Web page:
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cartoon cat

cartoon cat

cartoon cat

Sitting pretty on the porcelain throne in the bathroom, the plump feline seemed unruffled with three young children frantically shoving their plump noses in its fur, polishing it to a shine.

CHARACTER

Political cartoons can be humorous or satirical, sometimes with piercing effect. The target of the humor may complain, but can seldom fight back. Lawsuits have been very rare; the first successful lawsuit against a cartoonist in over a century in Britain came in 1921, when J. H. Thomas, the leader of the National Union of Railwaymen (NUR), initiated libel proceedings against the magazine of the British Communist Party. Thomas claimed defamation in the form of cartoons and words depicting the events of "Black Friday", when he allegedly betrayed the locked-out Miners' Federation. To Thomas, the framing of his image by the far left threatened to grievously degrade his character in the popular imagination. Soviet-inspired communism was a new element in European politics, and cartoonists unrestrained by tradition tested the boundaries of libel law. Thomas won the lawsuit and restored his reputation. (Source: en.wikipedia.org)

In the 1980s, cartoon was shortened to toon, referring to characters in animated productions. This term was popularized in 1988 by the combined live-action/animated film Who Framed Roger Rabbit, followed in 1990 by the animated TV series Tiny Toon Adventures. (Source: en.wikipedia.org)

Culture comics and comic stripscomics and comic stripsA comic in the US means a comic strip or strip cartoon. Comic strips are a series of small drawings, called frames, with words that tell a story. Most US newspapers contain comic strips that are read by both adults and children. On Mondays to Saturdays they are usually four frames long, printed in black and white. On Sundays they are longer and in colour. Comic strips are also popular in British newspapers. Many can be found on the internet.Most comic strips make jokes about the characters in them and the things that happen to them. For instance, in the Peanuts comic strips (1950-2000) many of the jokes are about Charlie Brown, who has very bad luck, and his friend Lucy, who is not kind to him. In Calvin and Hobbes (1985-1995) , the humour comes from the relationship between a boy and his imaginary friend, a toy tiger. Comic strips in British newspapers include Andy Capp and The Perishers. In the US, Dilbert is about life in the office while Doonesburycomments on political situations through its characters. Most newspapers also print single frames that comment in a humorous way on politicians and other people in the news. These are known as cartoons.In Britain a comic is a picture magazine, usually for children. Comics contain short stories written as comic strips, and sometimes also competitions and articles. Popular children's comics include Beano, Dandy, and 2000 AD, which features mainly science fiction stories. Comics for very young children are often based on popular television programmes, such as Thomas and Friends (which features Thomas the Tank Engine). Adult comics, such as Viz, are usually very rude.Some of the characters in Beano and Dandy have not changed much over the years and now look old-fashioned. Teachers, for instance, still wear mortar boards (= stiff black hats with a square top), though real teachers stopped wearing them long ago. Many of the most popular comics appear in the form of books, called annuals, around Christmas each year.Comic books are similar to comics. Each book has a set of characters who have adventures. Many of the characters, such as Spider-Man, Superman and Wonder Woman, have powers that ordinary people do not have. Graphic novels are longer stories told in the form of comic strips. Pictures of the most famous characters from comic strips and comic books are used on a range of products, for example they are printed on bed covers, T-shirts, lunch boxes and birthday cards. (Source: www.oxfordlearnersdictionaries.com)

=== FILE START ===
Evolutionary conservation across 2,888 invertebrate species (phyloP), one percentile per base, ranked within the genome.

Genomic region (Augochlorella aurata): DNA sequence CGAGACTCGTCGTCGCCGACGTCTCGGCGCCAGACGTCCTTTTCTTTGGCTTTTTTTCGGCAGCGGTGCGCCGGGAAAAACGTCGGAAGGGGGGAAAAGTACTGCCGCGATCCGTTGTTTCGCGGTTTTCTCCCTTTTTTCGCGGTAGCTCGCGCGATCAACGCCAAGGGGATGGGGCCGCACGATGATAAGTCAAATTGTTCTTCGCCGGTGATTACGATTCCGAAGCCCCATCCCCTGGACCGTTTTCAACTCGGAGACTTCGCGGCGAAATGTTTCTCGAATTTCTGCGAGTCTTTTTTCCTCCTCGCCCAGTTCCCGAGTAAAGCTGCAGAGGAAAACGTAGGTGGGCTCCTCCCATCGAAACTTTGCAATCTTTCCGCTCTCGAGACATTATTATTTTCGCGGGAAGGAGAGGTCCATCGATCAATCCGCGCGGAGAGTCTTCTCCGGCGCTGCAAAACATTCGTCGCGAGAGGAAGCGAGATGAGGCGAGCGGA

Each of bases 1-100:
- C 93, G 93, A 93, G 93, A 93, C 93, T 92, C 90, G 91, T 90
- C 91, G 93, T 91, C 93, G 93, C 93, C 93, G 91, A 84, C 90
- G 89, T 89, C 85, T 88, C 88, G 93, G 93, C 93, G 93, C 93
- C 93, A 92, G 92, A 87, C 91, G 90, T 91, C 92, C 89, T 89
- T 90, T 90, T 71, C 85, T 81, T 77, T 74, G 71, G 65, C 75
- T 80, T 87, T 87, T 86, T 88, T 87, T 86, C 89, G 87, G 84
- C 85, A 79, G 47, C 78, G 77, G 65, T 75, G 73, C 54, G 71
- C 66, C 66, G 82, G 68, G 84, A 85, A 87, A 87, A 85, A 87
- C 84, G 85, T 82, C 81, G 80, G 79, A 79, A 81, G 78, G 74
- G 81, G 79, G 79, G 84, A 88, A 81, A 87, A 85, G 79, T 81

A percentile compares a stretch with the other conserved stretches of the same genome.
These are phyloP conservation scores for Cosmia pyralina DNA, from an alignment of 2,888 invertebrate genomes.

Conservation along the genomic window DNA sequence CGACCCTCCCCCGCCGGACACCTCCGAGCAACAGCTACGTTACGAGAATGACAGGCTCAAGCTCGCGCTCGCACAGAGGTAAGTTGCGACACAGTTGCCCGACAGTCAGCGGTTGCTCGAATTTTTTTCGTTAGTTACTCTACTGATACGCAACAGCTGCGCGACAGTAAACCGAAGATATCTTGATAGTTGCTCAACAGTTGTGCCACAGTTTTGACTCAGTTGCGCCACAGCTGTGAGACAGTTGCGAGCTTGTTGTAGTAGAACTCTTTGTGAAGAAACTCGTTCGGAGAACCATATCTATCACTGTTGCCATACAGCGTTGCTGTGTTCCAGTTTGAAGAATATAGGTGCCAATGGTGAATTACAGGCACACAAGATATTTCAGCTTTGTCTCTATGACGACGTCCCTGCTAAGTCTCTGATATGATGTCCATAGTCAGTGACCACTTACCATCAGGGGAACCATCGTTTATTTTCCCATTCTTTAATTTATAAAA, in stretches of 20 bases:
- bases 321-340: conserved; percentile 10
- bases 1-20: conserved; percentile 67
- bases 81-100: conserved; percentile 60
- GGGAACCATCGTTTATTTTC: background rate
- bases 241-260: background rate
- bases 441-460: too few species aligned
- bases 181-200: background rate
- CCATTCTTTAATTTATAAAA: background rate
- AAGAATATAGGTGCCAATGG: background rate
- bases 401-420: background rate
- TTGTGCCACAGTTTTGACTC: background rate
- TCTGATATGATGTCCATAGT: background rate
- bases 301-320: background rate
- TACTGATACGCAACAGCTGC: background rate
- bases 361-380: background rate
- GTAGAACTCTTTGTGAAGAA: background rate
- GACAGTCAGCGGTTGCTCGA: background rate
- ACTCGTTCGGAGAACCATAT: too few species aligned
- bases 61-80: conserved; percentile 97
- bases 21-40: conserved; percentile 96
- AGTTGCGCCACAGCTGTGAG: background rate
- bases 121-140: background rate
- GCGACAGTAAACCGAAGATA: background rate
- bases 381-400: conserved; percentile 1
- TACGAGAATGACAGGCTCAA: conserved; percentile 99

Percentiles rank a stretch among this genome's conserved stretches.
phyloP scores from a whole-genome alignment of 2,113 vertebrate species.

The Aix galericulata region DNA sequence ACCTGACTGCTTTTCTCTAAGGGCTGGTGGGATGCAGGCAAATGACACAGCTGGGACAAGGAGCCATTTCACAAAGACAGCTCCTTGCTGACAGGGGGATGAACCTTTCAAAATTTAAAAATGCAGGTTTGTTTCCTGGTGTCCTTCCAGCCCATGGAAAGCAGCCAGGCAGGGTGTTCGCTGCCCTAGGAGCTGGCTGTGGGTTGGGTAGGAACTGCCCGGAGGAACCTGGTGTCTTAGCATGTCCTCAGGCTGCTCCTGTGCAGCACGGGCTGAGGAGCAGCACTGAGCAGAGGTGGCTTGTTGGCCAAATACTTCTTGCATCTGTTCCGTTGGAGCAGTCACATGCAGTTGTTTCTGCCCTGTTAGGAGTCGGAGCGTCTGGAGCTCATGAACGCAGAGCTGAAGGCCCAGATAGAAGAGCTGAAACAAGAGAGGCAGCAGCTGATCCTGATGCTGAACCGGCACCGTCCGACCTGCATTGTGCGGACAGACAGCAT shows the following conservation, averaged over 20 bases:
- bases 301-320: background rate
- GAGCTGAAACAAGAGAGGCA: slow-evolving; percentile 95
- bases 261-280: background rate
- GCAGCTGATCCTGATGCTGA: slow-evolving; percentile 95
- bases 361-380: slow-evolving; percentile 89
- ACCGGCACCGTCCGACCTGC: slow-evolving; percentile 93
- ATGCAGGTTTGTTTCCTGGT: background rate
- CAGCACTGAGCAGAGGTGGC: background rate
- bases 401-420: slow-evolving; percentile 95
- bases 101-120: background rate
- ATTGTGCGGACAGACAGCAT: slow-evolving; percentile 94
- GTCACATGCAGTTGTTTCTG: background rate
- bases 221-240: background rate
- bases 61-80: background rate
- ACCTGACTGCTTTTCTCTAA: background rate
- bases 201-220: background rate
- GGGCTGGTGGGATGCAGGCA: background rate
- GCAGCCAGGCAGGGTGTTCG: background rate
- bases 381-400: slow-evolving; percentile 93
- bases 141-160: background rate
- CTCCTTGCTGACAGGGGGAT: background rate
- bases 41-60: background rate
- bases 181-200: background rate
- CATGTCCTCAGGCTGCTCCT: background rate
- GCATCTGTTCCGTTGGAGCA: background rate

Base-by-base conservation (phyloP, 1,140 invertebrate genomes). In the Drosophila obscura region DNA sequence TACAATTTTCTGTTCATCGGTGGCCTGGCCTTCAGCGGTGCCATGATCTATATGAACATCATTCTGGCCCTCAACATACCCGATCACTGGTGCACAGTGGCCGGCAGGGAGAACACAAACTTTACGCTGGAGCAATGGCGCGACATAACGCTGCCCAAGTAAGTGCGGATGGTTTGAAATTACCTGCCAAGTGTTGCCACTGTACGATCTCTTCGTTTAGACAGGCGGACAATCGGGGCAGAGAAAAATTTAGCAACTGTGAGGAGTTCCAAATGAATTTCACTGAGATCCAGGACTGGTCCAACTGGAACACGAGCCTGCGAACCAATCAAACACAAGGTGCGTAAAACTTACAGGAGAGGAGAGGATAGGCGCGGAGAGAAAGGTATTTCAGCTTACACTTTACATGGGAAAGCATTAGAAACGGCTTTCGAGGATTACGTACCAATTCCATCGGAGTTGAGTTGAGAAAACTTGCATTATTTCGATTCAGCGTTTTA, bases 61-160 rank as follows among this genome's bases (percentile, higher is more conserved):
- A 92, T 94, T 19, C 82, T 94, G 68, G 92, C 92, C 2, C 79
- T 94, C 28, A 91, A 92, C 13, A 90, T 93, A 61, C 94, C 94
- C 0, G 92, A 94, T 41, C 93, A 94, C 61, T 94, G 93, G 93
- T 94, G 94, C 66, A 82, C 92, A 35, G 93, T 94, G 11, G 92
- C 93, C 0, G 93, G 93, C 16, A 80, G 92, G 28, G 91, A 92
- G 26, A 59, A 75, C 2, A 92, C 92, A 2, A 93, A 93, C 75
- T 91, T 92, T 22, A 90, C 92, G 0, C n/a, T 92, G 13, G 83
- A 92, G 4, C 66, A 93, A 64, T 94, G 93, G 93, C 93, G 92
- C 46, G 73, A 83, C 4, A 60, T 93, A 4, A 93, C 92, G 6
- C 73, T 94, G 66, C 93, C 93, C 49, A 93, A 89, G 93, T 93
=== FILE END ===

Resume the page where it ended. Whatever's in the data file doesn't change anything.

Which cartoon character gains superhuman strength after eating a can of spinach? Who always signs off with “That’s all folks!”? Test your knowledge. Take the quiz. (Source: www.britannica.com)

Daumier anticipated the 20th-century cartoon’s balloon-enclosed speech by indicating in texts accompanying his cartoons the characters’ unspoken thoughts. Hogarth’s engravings and Daumier’s lithographs were fairly complete documentaries on the London and Paris of their times. (Source: www.britannica.com)

A cartoon can be a satirical or humorous drawing, a series of illustrations (also called a comic strip), or an animated film. Many kids grow up watching new and classic cartoons on TV. Political cartoons manage to sum up an often complex idea in one simple panel. When you criticize a character or a real person for being a cartoon, you mean that they are overly simplified or exaggerated: "I hate that show because all the women are cartoon characters." The word comes from the Italian cartone, "strong, heavy paper." (Source: www.vocabulary.com)

CARTOON

A cartoon is a type of illustration that is typically drawn, sometimes animated, in an unrealistic or semi-realistic style. The specific meaning has evolved over time, but the modern usage usually refers to either: an image or series of images intended for satire, caricature, or humor; or a motion picture that relies on a sequence of illustrations for its animation. Someone who creates cartoons in the first sense is called a cartoonist, (Source: en.wikipedia.org)

 

 

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